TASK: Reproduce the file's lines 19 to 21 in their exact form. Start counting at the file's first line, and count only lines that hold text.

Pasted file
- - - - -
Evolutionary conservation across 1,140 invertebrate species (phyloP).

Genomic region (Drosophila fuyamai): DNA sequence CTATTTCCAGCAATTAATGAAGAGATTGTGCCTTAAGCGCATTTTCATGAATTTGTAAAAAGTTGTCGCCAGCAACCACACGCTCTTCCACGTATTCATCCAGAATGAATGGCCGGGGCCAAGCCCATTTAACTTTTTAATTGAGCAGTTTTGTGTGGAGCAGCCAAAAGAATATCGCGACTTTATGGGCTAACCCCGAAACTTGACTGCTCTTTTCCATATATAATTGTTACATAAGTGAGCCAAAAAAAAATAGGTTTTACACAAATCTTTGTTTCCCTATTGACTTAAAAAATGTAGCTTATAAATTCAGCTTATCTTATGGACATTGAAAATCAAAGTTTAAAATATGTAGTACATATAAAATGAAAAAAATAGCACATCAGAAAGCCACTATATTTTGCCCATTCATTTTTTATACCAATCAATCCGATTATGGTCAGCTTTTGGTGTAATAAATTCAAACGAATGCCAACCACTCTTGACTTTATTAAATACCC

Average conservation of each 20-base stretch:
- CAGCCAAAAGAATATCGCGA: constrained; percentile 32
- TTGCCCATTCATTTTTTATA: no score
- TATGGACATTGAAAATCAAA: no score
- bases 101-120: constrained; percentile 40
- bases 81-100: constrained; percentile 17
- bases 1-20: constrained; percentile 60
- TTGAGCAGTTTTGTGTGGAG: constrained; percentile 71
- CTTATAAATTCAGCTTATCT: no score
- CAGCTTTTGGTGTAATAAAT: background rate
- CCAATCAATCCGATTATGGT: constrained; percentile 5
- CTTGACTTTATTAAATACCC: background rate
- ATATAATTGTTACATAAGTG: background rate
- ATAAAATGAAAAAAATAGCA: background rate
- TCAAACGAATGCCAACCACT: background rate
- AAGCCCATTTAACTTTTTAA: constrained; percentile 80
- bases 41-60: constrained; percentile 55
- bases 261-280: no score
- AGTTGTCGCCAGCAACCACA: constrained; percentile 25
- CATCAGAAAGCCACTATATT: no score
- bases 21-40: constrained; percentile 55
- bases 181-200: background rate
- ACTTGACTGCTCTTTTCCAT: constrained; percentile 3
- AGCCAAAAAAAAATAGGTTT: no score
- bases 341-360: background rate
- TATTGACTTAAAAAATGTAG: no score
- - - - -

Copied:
- bases 41-60: constrained; percentile 55
- bases 261-280: no score
- AGTTGTCGCCAGCAACCACA: constrained; percentile 25